NHSLA lawyers attacked over spiralling costs
7 May 2001
Defendant lawyers have hit back following claims that they are the only ones benefiting from current clinical negligence claims.
Following a damning report from the National Audit Office, it is understood that a new system for processing small to medium-sized claims is under development.
The report, published last week, found that claims are taking too long to settle and the value of outstanding claims is rising.
It showed that since 1995, and the introduction of the National Health Service Litigation Authority (NHSLA), the number of claims and success rates have increased. In 1999-2000, claims settled totalled £386m compared with the previous year's figure of £107m and the 1997-1998 £50m total.
The report suggests that today people are more litigious and aware of their ability to claim. Moreover, the report illustrates that the legal cost of reaching settlements is often more than the damages awarded. For claims up to £55,000, settlements were exceeded by costs in 65 per cent of cases. That proportion went down to 44 per cent for cases where the settlement was between £10,000 and £55,000.
Chairman of the committee of public accounts David Davies MP also received an angry reaction to his comment that the present system only benefits lawyers.
Defendant lawyers hit back over suggestions that their fees are excessive.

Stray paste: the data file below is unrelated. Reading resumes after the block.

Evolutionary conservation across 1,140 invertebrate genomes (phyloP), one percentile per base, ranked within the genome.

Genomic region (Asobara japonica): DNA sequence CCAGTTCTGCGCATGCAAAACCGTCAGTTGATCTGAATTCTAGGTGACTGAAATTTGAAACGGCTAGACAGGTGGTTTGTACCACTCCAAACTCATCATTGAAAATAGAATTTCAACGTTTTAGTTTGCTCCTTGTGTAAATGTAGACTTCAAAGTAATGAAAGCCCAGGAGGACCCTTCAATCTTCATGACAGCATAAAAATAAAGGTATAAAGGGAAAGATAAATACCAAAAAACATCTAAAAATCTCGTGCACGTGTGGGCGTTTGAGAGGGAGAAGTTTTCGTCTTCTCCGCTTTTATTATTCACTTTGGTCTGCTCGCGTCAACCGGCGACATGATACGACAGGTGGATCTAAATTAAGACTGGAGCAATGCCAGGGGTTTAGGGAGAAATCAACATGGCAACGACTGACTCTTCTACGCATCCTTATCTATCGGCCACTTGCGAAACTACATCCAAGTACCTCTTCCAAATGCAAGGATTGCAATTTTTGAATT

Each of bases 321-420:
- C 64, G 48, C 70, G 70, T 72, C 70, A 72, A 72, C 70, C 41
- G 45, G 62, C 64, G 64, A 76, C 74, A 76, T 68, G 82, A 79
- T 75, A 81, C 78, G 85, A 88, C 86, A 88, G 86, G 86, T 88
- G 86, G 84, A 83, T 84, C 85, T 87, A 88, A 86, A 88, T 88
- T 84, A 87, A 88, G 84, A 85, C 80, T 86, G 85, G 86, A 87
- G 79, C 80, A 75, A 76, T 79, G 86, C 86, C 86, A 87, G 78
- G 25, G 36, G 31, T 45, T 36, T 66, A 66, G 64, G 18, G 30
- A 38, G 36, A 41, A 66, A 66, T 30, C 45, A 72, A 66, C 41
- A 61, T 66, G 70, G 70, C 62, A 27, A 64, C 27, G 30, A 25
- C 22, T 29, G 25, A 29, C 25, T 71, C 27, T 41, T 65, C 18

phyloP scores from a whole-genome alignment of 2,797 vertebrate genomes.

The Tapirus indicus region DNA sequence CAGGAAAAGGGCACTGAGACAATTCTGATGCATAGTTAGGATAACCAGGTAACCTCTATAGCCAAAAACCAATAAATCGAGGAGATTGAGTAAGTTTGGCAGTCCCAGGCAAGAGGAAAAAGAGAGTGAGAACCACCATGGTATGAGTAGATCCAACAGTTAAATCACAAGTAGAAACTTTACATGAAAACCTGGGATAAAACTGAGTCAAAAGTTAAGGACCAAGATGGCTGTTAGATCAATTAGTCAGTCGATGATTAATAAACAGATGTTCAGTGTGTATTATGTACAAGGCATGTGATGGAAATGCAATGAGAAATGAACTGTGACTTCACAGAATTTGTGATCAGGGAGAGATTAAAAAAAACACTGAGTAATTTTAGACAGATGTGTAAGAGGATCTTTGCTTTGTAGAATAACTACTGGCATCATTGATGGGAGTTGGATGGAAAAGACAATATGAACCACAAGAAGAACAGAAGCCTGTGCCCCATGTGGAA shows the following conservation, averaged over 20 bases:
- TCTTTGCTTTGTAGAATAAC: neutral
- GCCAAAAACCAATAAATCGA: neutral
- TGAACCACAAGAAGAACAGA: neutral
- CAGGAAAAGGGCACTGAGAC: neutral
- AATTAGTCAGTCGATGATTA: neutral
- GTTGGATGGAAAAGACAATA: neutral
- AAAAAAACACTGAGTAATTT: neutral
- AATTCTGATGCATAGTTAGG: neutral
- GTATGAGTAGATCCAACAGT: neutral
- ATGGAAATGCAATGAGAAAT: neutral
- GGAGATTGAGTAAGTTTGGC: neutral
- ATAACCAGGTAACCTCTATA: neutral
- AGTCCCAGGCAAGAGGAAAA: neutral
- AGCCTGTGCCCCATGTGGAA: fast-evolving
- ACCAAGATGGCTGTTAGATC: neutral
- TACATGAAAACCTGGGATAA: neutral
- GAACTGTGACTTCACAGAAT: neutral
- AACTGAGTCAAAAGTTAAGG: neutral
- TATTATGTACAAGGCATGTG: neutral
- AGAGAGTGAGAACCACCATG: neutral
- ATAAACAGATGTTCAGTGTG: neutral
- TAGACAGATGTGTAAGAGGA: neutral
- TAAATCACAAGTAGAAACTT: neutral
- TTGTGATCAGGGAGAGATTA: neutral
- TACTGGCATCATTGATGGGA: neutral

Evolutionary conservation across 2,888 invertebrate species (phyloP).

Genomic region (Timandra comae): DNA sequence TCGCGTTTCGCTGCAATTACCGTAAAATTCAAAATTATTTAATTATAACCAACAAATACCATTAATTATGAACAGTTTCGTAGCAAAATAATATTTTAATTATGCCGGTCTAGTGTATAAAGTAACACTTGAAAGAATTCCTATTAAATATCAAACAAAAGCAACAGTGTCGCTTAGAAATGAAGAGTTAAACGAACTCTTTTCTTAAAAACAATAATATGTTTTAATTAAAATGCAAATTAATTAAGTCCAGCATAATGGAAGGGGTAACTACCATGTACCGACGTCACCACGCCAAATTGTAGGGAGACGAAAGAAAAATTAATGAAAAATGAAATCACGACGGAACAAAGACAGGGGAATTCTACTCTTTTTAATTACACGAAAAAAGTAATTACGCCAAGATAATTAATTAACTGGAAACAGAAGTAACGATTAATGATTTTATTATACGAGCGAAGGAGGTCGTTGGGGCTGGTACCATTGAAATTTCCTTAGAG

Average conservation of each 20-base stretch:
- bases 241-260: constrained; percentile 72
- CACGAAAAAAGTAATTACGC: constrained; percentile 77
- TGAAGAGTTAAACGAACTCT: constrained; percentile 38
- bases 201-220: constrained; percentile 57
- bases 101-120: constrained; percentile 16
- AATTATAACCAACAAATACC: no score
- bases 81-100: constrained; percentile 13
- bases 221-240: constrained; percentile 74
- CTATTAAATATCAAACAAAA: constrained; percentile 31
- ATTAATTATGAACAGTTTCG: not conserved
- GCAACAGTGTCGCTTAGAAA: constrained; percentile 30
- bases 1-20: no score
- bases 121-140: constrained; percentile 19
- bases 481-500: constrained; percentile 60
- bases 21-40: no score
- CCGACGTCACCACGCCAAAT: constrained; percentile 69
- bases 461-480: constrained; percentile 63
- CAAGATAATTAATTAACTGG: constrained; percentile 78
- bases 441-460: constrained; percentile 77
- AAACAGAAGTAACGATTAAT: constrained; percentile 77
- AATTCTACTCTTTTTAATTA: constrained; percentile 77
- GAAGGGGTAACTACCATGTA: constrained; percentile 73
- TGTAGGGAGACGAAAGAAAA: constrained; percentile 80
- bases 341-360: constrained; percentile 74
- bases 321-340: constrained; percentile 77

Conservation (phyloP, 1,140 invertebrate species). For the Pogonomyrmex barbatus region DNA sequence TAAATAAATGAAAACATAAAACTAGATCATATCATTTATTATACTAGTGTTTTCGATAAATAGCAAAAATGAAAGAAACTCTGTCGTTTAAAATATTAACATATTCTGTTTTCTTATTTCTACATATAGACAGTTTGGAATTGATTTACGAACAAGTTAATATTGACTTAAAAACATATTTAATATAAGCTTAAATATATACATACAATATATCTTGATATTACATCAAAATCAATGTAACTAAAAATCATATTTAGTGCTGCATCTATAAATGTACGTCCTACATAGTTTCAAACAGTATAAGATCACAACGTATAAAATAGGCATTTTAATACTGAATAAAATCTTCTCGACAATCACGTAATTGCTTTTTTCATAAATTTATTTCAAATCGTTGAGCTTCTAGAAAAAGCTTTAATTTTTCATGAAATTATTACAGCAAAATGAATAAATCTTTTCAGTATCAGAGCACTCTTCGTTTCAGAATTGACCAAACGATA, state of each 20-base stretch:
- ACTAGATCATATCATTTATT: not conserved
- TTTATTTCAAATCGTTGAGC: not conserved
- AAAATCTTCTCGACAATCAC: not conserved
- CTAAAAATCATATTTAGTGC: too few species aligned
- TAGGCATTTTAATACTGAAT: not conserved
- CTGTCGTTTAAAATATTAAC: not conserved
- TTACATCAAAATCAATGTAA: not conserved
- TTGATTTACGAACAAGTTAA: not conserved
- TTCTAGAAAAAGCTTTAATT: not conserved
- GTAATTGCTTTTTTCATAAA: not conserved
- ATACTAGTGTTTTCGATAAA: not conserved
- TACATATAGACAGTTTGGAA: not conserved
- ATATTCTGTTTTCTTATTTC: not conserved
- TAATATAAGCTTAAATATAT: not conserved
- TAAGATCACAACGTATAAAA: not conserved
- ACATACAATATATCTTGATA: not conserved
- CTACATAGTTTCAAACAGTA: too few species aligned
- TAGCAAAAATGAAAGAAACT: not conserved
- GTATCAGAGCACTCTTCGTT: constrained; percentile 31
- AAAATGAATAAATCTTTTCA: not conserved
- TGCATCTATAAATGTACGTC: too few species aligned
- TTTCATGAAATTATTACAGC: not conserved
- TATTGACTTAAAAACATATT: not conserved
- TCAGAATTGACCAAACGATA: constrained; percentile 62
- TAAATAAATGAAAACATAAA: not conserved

Hourly rates for defendant lawyers are fixed by the NHSLA at £155. But claimant lawyers can charge more, depending on their location. London partners, for example, may charge up to £280, or less than this with an uplift of up to 100 per cent for a conditional fee.
One medical negligence source says: "Medical lawyers have their fees regulated by the courts. In comparison to the fees of commercial QCs and firms, our fees are small fry. [Tony] Blair can start his inquiries closer to home."
Claimant lawyer and partner at Scrivenger Seabrook Vikki Seabrook says: "The Auditor's report highlighted the need for claimants and defendants to look for a better way of resolving cases - particularly small-value claims. It's important to ensure that those who are the subject of an adverse incident are compensated appropriately and quickly, and at a cost that is proportionate and reasonable."
Seabrook is concerned that lawyers on both sides are taking an entrenched view on cases. "We need to look at taking a fresh approach," she says.
But one source believes that the figures released in the report are totally arbitrary. "Often, cases that don't need to be fought are fought - money is thrown at cases arbitrarily and settlement is extremely random. It very much depends on the personality of the lawyers involved."
The report calls for clearer guidelines showing a choice between the legal route and an NHS compensation system. There is suggestion that an arbitration panel could be the model for a new package approach, but there is scepticism about the success of such a panel.
Deborah Blythe, partner at Evill and Coleman, says: "A panel would be involved in very complex issues about fault and medical practices and may not necessarily speed up the process. We don't have carte blanche to charge what we like. Ultimately, the rate of pay is either fixed by the Legal Services Commission or alternatively is what the court feels is fair and reasonable."
The report recommends that the Department of Health, the Lord Chancellor's Department and the Legal Services Commission should investigate alternative ways of resolving small and medium-sized claims.
Seabrook says: "I'm aware of initiatives in this area that are currently under consideration."